Most of us know how important tackle organization is to the serious bass angler.
We’ve learned that proper organization of our lures not only makes them more accessible, but also helps protect them.
The latter is something I think a lot of weekend anglers overlook. Without proper care, hooks will rust and spinnerbait skirts will deteriorate or get misaligned.
However, there’s another aspect of tackle storage and organization that gets neglected – protecting your soft plastics from getting twisted or corrupted.
The soft plastic lure world is no longer made up of just worms. So many of our baits have unique appendages, are very specialized and made of extremely soft plastic material. Those appendages were designed to create a specific action in the water and the softness enhances that action.
However, if a bait loses its integrity – a bent leg, crinkled body or bent tail – that bait won’t perform properly. Thin finesse worms, for example, may spin and twist your line.
Putting baits in a utility box like Plano’s 3700 with divided compartments will help, but even they get jostled and misaligned when stuffed in a boat storage compartment or a tackle bag.
When Strike King first came out with the Dream Shot, a very soft, thin-bodied drop-shot worm, I put them in a 3700 and filled the box up with different colors. Even though I placed the baits in the compartments neat and straight, they still got twisted and the tails tangled.
That’s why I now keep my plastics in their original packaging. Companies like Strike King package many of its lure styles in clam packs within the bags to maintain each bait’s original form. Other companies often include a plastic sleeve to keep baits in a straight line.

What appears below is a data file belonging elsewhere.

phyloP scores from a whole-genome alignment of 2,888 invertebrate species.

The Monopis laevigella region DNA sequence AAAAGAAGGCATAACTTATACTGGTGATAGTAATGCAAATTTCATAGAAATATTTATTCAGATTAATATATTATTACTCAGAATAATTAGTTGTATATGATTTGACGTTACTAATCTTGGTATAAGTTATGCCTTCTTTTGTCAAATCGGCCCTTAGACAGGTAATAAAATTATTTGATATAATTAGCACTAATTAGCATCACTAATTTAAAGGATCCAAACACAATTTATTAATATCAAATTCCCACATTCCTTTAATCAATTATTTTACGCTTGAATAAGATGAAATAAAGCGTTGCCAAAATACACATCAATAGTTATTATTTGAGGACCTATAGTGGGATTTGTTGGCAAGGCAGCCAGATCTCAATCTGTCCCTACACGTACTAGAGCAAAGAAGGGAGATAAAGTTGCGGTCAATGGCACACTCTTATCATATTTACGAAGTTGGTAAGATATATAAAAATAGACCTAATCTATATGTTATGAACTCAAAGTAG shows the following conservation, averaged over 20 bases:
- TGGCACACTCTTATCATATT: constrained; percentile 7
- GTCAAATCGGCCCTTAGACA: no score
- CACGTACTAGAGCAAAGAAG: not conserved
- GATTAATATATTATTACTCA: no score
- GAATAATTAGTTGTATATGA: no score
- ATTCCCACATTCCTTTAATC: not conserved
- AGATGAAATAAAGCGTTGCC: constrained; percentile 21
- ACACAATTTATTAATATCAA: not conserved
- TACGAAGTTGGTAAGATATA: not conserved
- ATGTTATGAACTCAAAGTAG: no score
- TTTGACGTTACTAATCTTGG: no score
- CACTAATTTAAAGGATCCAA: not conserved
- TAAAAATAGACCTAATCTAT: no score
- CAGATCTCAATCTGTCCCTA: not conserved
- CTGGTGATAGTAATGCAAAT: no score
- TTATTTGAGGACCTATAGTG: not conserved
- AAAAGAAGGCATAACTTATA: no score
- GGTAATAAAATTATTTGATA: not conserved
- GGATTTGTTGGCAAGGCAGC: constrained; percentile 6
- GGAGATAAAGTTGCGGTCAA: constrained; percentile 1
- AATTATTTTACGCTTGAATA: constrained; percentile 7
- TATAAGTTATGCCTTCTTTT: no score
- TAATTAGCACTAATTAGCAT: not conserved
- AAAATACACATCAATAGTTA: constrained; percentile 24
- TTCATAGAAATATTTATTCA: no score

Managing those bags of different sizes and colors can be a hassle, but that’s where the Plano Speed Bags come into play. They’re really pretty simple – top-sided zippered bags with an open cavity in which I place my packaged plastics. They make a variety of sizes in Speed Bags for different types of baits.
I carry several speed bags, each with a specific type of soft plastic lure and in a variety of colors, and use a waterproof marker to label the bags. I store them in my house and only put into the boat the styles I think I will be using on a given day. I have a bag for Rodents, one for Rage Craws, one for Swimming Caffeine Shad, etc.
I may also use one bag for a variety of different baits that I MIGHT need on a given day. The Speed Bags are designed to fit any manufacturer’s baits, so there’s something for everyone.
I’m currently packing for a trip that will take me to tournaments on the Delaware River, which is a shallow murky system, and to Lake Cayuga, N.Y., a deep clear body of water. Those will require different lures and tactics, so I have packed 10 different speed bags in my boat.
And what about the co-angler? Many now carry a soft-sided tackle bag for storing their hard baits (kept in utility boxes) and utilize Speed Bags for their soft plastics. They’ll attach snap rings to the Speed Bags and fasten them to the tackle bag’s handles to make them easier to carry.
Many of today’s soft baits can cost as much as $6 or more per bag, so you have to protect your investment. This new way of storing and protecting those baits will keep you organized and ensure your lure performs the way it was designed when you put it in the water.
Remember, it’s all about the attitude!